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There's magic in Las Vegas rank-and-file talent

Legions of entertainers land in Vegas, and Englishman Mat Black is one desert transplant making a living at his craft.

By Jina MooreCorrespondent of The Christian Science Monitor / March 3, 2008

Mat Black says he knows his illusions with cards and dollar bills are a success when he sees people's faces get that look of wonder that a 5-year-old gets when looking at something for the first time.

Richard Brian/Special to The Christian Science Monitor

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Las Vegas

Hands are a strange thing to dwell on, but Mat Black's demand notice. He has long, slender fingers with short, well-kept nails. Like a violinist, he spends several hours at a time training them to move: a flick of the wrist here, a tap there. He needs the muscles to remember what to do when he is distracted by the story he's telling, or by his nerves. One wrong move and he looks like the worst kind of idiot: the guy who interrupted your meal to show you a magic trick only to botch it, dropping coins from all the wrong places or forgetting where the queen of hearts went.

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This hasn't happened to Mr. Black, yet. In a world of adolescent dabblers, he's a budding pro, a man who provides for his wife and baby by seeming to make pens disappear, or cards change, or, most eerily, to read your mind.

Black is an up-and-coming magician who moved from the beaches of Brighton, England, to a city convinced it's seen everything.

The bar for standing out here is pretty high, but Black sails over it. He is 6-foot, 5-inches tall and looks, according to the catalog of compliments he has received, like everyone: Ashton Kutcher, Johnny Depp, and, on some days, Brad Pitt. When he works, he wears an outfit that seems more personal style than stage costume: black pants and sport coat and black Converse sneakers with white laces. If there's a singular trademark here, it's the black fedora, "which instantly makes me cooler" than the average magician, Black jokes.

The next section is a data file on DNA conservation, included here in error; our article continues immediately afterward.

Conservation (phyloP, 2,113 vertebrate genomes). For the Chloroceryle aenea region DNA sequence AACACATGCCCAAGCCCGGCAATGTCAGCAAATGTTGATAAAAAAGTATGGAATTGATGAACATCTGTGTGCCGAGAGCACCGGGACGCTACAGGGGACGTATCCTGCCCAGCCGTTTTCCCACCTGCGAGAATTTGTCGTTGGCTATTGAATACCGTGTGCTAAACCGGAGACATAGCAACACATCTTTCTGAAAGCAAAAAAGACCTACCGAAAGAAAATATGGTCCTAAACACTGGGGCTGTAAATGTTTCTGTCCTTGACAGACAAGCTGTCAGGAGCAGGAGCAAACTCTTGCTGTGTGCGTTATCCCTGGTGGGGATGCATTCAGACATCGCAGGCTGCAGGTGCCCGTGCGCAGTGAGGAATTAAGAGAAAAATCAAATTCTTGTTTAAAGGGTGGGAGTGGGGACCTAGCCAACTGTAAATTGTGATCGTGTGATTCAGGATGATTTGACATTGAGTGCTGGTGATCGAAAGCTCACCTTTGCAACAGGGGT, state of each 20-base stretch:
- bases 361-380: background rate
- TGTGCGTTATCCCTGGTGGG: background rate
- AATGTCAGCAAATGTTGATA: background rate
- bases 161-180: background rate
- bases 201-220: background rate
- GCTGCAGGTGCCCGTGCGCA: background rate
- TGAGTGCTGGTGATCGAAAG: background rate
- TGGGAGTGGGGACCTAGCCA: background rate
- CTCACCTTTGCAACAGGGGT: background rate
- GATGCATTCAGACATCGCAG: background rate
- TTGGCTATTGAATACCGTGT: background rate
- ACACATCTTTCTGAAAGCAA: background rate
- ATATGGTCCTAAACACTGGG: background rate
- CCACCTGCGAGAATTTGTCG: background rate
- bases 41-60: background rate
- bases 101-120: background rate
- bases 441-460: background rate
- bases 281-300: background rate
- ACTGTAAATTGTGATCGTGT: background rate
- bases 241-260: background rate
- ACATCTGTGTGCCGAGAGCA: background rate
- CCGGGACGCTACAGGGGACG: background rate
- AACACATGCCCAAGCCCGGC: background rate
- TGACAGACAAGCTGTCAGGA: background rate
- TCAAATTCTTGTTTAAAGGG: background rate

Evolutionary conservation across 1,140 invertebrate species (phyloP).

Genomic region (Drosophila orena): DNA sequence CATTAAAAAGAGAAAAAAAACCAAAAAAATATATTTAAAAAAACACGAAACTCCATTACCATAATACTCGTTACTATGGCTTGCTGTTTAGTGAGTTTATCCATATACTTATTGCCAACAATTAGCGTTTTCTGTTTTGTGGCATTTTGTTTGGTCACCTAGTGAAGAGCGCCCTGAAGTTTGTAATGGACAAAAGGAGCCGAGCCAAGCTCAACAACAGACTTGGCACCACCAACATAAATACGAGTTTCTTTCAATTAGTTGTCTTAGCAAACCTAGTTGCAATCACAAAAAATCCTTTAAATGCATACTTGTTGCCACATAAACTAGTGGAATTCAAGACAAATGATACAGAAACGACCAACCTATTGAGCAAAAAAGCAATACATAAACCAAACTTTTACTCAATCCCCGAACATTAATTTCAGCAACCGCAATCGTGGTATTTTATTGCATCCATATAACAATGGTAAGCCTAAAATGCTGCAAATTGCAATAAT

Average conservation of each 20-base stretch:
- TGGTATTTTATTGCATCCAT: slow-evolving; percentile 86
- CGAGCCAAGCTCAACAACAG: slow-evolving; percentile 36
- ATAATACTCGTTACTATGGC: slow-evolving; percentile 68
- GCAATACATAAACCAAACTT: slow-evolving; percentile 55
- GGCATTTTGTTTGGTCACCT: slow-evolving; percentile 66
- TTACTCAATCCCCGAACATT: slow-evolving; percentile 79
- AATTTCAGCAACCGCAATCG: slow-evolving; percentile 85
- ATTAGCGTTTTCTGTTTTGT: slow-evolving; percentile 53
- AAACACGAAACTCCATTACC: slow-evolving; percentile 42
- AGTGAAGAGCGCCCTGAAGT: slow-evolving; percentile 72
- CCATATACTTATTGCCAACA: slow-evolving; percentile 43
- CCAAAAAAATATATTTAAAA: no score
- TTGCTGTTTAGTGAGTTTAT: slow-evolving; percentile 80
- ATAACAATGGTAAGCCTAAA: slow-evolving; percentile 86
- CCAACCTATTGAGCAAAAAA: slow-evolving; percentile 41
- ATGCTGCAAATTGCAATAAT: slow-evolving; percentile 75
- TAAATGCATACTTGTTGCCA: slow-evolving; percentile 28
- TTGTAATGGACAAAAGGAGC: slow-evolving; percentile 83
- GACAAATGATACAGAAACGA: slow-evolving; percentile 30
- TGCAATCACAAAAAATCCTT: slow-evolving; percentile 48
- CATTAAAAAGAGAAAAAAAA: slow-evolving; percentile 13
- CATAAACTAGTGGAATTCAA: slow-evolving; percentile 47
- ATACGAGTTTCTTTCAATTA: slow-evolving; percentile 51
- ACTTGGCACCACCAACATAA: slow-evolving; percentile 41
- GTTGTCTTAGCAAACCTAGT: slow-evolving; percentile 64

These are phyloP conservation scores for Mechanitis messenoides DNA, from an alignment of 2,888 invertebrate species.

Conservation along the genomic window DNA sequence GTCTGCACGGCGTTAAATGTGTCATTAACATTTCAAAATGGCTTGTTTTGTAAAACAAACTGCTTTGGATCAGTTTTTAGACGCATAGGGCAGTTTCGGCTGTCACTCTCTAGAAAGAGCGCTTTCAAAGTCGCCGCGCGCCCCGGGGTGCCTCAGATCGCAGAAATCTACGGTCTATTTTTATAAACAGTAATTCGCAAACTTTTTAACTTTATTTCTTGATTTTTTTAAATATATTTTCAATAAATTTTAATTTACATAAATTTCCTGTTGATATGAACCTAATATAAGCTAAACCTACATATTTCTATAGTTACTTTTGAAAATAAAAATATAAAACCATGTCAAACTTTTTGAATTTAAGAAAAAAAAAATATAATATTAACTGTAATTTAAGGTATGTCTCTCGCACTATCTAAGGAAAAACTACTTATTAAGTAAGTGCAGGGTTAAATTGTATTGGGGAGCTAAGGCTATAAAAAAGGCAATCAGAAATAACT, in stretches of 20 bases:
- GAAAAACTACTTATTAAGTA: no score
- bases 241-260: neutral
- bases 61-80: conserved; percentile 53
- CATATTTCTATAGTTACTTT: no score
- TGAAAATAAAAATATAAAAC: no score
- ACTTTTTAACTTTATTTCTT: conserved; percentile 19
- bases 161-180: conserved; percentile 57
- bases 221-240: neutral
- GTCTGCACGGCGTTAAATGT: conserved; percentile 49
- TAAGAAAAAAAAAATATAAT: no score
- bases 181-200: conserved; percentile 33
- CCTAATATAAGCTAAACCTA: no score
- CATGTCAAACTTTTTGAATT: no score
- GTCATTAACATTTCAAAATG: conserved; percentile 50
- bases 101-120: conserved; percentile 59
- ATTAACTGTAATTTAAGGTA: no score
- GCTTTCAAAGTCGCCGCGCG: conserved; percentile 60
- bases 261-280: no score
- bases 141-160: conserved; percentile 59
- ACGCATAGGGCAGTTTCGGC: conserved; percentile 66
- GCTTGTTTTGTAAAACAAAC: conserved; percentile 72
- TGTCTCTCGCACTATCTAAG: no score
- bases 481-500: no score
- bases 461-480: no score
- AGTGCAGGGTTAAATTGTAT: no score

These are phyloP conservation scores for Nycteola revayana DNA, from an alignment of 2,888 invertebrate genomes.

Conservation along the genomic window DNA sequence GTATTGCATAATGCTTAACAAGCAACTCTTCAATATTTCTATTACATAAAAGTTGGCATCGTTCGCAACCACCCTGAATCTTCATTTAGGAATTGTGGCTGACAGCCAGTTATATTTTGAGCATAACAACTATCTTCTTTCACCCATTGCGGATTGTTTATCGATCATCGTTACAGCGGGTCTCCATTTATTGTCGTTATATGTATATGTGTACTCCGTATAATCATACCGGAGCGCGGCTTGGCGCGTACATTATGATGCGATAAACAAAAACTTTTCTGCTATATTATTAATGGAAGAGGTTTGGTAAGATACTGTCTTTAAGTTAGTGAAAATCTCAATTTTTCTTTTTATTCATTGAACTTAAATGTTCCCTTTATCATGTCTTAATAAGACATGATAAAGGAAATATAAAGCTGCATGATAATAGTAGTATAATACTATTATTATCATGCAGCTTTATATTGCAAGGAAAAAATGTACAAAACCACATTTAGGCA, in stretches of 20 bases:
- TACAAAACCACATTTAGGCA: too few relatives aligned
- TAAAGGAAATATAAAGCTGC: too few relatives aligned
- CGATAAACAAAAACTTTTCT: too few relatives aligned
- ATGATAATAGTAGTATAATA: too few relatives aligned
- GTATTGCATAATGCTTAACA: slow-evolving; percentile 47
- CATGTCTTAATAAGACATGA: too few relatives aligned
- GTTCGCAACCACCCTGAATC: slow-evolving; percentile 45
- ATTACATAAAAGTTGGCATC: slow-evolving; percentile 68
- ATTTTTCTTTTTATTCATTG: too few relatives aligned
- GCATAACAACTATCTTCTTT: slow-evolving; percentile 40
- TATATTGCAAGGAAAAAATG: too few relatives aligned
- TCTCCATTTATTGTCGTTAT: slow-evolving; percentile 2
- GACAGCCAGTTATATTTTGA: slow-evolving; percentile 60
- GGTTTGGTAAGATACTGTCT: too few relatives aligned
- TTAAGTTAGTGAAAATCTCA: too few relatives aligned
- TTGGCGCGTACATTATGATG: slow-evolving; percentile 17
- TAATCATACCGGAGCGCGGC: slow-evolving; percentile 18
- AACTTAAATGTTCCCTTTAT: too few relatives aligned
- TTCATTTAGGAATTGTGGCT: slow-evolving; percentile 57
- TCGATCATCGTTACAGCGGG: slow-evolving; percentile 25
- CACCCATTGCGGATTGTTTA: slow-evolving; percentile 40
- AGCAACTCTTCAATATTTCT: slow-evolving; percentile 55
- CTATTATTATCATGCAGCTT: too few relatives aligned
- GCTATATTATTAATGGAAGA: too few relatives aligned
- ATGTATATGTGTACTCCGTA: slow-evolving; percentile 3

But his greatest asset on first pass seems to be his British accent, which earns him a little more patience than strangers might otherwise give when a tall man clad in black approaches their table with a deck of cards and says, "I'd like to do a few tricks for you."

All of this, though, is the act. In fact, Mat Black is a stage name for the magician-character who entertains moving table to table most evenings at La Salsa Cantina, a Mexican restaurant on the Strip. But like Stephen Colbert, Black doesn't break character. The name, the clothes, the persona – these are the sum of the guy he wants the public to know.

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Black is a close-up magician – think of him finding your card under your hat, not pulling a giant tiger out of his. This isn't exactly rare in Vegas; there's a steady supply of young street magicians working on their craft, hoping to knock Lance Burton off the Monte Carlo kiosk and rake in millions a year themselves. Coming to Vegas to do magic and hit it big is either the most logical bet or the most naive: Everyone who comes here thinks about leaving a little richer, but very few do. If the quick wealth this city offers is truly an illusion, though, maybe magicians have the best odds.

The mystifying feats that master magicians like Penn and Teller or Johnny Thompson offer in showrooms up and down the Strip are a fundamental part of the city's promise that regular rules don't apply here.

But Black wants to take the craft down a notch. In a town where magicians use big production staffs and huge stage illusions, Black's magic is refreshingly pragmatic. He can turn dollar bills into 20s. He can teach you how to cheat at poker and stack the deck with aces – though you'll still lose, because Black can make any hand a royal flush, and that's not a secret he's willing to share. His tricks have context, stories, and lots of jokes.

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Black says he has been a performer all his life, milking moments of comedy and drama since he was a child. He discovered magic when his parents gave him a few tricks – "ropes, plastic props, horrible things that weren't too complicated." He performed for his family, but says, "They were like, 'You ain't foolin' me kid, but I'll clap anyway.'"